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Water-dipole

-C=O, -NH, -OH

Similar

Water-nonpolar

Alkyl group

Much smaller

FIGURE 4.10 Organization of water molecules around ions in aqueous solutions.

toward the ion. At a sufficiently large distance from the ion surface, the water molecules are uninfluenced by its presence and have properties similar to those of bulk water (Franks 1973, Reichardt 1988). Alterations in the structural organization and interactions of water molecules in the vicinity of an ion cause significant changes in the physicochemical properties of water (Fennema 1996b). The water that is "bound" to an ionic solute is less mobile, less compressible, more dense, has a lower freezing point, and has a higher boiling point than bulk water. Most ionic solutes have a high water solubility because the formation of many ion-dipole bonds in an aqueous solution helps to compensate for the loss of the strong ion-ion bonds in the crystals, which is coupled with the favorable entropy of mixing contribution (Chapter 2).

The number of water molecules whose mobility and structural organization are altered by the presence of an ion increases as the strength of its electric field increases. The strength of the electrical field generated by an ion is determined by its charge divided by its radius (Israelachvili 1992). Thus, ions which are small and/or multivalent generate strong electric fields that influence the properties of the water molecules up to relatively large distances from their surface (e.g., Li+, Na+, H3O+, Ca2+, Ba2+, Mg2+, Al3+ and OH-). On the other hand, ions which are large and/or monovalent generate relatively weak electrical fields, and therefore their influence extends a much shorter distance into the surrounding water (e.g., K+, Rb+, Cs+, NH+, Cl-, Br-, and I-). The number of water molecules "bound" to an ion is usually referred to as the hydration number. Thus the hydration number of small multivalent ions is usually larger than that of large monovalent ions.

When an ionic solute is added to pure water, it disrupts the existing tetrahedral arrangement of the water molecules but imposes a new order on the water molecules in its immediate vicinity (Franks 1973, Reichardt 1988). The overall structural organization of the water molecules in an aqueous solution can therefore either increase or decrease after a solute is added, depending on the amount of structure imposed on the water by the ion compared to that lost by disruption of the tetrahedral structure of bulk water (Israelachvili 1992). If the structure imposed by the ion is greater than that lost by the bulk water, the overall structural organization of the water molecules is increased, and the solute is referred to as a structure maker (Robinson et al. 1996). Ionic solutes that generate strong electric fields are structure makers, and the magnitude of their effect increases as the size of the ions decreases and/or their charge increases. If the structure imposed by an ion is not sufficiently large to compensate for that lost by disruption of the tetrahedral structure of bulk water, then the overall structural organization of the water molecules in the solution is decreased, and the solute is referred to as a structure breaker (Robinson et al. 1996). Ionic solutes that generate weak electric fields are structure breakers, and the magnitude of their effect increases as their size increases or they become less charged (Israelachvili 1992).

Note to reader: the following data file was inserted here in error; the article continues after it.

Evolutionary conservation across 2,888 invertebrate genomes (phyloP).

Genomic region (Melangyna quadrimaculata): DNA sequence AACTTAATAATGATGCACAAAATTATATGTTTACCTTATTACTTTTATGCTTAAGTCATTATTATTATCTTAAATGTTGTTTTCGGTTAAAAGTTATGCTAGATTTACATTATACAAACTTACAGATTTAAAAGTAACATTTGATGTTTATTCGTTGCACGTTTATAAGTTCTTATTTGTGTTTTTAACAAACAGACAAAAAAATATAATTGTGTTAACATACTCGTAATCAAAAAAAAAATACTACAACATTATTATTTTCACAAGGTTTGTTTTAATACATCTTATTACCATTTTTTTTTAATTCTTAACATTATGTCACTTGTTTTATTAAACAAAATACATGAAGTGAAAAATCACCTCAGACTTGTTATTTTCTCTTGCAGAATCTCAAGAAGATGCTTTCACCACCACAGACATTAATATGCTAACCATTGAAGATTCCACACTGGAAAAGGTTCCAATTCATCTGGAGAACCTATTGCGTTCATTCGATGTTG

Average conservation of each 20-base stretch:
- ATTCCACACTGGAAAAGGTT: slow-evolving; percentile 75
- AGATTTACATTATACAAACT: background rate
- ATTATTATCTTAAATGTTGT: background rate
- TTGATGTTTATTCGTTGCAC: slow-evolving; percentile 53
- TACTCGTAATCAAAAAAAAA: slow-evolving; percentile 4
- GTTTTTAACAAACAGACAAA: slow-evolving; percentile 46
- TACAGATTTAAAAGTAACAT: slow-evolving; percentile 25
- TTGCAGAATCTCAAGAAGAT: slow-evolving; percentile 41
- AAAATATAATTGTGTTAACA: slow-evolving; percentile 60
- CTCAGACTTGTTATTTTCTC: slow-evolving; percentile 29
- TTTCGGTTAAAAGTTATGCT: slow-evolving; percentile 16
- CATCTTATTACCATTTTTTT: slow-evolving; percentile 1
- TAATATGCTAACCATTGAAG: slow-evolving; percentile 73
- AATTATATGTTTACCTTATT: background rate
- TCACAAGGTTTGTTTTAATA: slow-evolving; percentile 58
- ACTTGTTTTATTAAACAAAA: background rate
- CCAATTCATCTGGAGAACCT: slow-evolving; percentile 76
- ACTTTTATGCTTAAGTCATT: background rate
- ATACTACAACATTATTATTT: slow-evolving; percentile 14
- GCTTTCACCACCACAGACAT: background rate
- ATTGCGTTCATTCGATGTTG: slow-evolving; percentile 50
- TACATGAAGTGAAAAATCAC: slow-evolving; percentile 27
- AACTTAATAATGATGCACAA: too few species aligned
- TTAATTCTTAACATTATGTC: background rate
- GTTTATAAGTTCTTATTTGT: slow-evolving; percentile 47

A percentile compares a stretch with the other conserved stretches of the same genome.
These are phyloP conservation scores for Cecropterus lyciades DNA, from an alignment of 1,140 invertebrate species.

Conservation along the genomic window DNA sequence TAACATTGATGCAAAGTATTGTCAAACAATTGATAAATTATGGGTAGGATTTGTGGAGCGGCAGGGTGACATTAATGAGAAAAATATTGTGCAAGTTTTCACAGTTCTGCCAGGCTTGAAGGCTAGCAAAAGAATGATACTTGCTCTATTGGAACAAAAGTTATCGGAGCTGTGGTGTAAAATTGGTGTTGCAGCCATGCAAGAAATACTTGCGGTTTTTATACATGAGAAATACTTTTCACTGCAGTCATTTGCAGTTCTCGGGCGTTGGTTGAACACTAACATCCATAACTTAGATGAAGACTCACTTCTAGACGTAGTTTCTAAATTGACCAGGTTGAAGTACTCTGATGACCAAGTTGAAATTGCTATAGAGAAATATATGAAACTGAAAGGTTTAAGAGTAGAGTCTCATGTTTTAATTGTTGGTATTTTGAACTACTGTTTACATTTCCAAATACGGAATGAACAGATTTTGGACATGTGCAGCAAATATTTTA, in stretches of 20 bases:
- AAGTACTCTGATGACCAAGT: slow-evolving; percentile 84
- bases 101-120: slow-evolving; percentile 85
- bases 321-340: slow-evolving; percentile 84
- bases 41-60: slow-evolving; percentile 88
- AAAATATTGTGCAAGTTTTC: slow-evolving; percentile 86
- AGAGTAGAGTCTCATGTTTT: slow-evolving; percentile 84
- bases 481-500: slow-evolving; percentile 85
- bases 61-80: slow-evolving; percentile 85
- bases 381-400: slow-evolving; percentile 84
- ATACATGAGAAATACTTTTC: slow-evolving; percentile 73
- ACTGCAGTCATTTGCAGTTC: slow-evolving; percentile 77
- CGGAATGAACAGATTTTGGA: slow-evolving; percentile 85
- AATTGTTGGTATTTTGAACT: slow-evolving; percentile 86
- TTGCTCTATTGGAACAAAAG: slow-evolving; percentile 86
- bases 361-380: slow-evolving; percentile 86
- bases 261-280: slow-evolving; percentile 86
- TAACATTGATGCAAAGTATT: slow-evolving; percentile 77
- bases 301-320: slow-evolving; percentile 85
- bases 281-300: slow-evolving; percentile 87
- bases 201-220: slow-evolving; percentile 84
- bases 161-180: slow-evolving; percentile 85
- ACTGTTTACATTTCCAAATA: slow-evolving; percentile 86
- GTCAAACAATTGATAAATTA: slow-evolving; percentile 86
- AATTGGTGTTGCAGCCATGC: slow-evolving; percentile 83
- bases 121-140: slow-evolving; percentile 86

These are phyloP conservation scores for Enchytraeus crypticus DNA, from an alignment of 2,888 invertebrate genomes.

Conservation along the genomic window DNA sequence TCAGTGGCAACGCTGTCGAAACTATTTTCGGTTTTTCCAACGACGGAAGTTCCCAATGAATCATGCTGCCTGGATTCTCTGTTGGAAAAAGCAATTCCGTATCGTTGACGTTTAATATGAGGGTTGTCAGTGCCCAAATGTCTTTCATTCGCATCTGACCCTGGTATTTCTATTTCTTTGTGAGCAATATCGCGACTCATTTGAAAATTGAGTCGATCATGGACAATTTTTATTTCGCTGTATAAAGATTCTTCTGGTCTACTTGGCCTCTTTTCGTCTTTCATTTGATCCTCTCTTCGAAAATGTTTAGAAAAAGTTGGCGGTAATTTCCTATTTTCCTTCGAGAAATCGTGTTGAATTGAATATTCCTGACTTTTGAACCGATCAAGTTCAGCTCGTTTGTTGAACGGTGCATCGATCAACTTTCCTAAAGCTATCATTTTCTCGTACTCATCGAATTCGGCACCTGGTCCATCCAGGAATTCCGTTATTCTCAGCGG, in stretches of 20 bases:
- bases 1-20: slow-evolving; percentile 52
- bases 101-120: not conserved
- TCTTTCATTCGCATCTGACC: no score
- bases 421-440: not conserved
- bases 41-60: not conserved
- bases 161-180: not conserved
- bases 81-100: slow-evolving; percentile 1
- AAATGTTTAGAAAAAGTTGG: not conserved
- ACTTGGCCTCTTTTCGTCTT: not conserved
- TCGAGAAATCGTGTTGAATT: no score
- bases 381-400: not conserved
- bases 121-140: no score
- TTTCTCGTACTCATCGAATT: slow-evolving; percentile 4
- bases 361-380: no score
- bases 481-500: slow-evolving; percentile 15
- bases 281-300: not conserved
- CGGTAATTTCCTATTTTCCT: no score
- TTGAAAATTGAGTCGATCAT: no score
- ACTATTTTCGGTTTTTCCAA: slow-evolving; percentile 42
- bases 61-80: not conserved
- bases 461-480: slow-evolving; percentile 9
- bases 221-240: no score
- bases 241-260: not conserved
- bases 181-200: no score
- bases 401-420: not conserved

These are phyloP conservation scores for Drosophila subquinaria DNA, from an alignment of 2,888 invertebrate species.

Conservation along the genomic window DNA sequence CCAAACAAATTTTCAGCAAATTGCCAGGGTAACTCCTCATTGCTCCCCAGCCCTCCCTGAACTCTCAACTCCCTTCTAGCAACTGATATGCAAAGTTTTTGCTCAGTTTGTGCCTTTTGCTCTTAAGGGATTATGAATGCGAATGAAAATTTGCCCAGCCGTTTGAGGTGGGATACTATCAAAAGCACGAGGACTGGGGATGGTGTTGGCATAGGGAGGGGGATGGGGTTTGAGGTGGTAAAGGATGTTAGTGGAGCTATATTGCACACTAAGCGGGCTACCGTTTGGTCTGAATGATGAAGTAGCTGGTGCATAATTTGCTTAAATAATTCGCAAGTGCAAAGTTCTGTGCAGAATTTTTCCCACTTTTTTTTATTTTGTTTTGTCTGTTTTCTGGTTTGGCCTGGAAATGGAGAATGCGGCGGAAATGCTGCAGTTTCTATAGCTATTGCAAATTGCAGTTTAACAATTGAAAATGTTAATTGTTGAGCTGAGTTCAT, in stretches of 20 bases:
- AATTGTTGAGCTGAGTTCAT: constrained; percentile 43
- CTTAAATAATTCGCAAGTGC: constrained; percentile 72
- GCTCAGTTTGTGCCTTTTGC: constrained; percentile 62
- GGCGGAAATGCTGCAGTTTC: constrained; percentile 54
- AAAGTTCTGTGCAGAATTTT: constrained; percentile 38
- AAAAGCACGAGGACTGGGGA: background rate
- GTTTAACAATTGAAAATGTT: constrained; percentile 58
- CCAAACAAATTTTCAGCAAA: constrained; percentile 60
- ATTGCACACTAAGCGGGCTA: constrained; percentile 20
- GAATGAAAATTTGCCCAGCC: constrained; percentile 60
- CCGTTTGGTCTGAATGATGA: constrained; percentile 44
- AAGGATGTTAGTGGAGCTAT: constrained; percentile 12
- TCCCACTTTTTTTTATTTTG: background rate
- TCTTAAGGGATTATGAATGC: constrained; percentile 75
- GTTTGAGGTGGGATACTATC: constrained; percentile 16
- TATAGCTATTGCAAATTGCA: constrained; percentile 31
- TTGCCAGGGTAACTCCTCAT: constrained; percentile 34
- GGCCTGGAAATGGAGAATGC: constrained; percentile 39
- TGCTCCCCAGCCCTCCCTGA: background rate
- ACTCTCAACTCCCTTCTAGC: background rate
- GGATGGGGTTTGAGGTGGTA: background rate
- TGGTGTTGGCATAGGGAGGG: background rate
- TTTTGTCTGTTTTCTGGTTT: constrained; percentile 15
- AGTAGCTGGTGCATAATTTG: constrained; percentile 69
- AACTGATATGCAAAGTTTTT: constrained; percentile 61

The influence of ionic solutes on the overall properties of water depends on their concentration (Israelachvili 1992, Robinson et al. 1996). At low solute concentrations, the majority of water is not influenced by the presence of the ions and therefore has properties similar to that of bulk water. At intermediate solute concentrations, some of the water molecules have properties similar to those of bulk water, whereas the rest have properties which are dominated by the presence of the ions. At high solute concentrations, all the water molecules may be influenced by the presence of the solute molecules and therefore have properties which are appreciably different from those of bulk water. The solubility of biopolymer molecules in aqueous solutions decreases as the concentration of ionic solutes increases above a certain level, which is known as "salting out," because the solutes compete with the biopolymers for the limited amount of water that is available to hydrate them.

The presence of electrolytes in the aqueous phase of an emulsion can influence the interactions between the droplets in a variety of ways. First, ions can screen electrostatic interactions (Section 3.4.3) or the zero-frequency contribution of the van der Waals interaction (Section 3.3.4). Second, multivalent ions may be able to form salt bridges between charged droplets (Section 3.4.4). Third, the ability of ions to alter the structural organization of water influences the strength of hydrophobic interactions (Section 3.7). Fourth, ions can cause changes in the size of biopolymer molecules in solution, which alters the strength of steric and depletion interactions (Sections 3.5 and 3.6). Finally, the binding of hydrated ions to the surface of emulsion droplets increases the hydration repulsion between them (Section 3.8). The fact that ions influence the interactions between emulsion droplets in many different ways means that it is difficult to accurately quantify their effect on emulsion properties.

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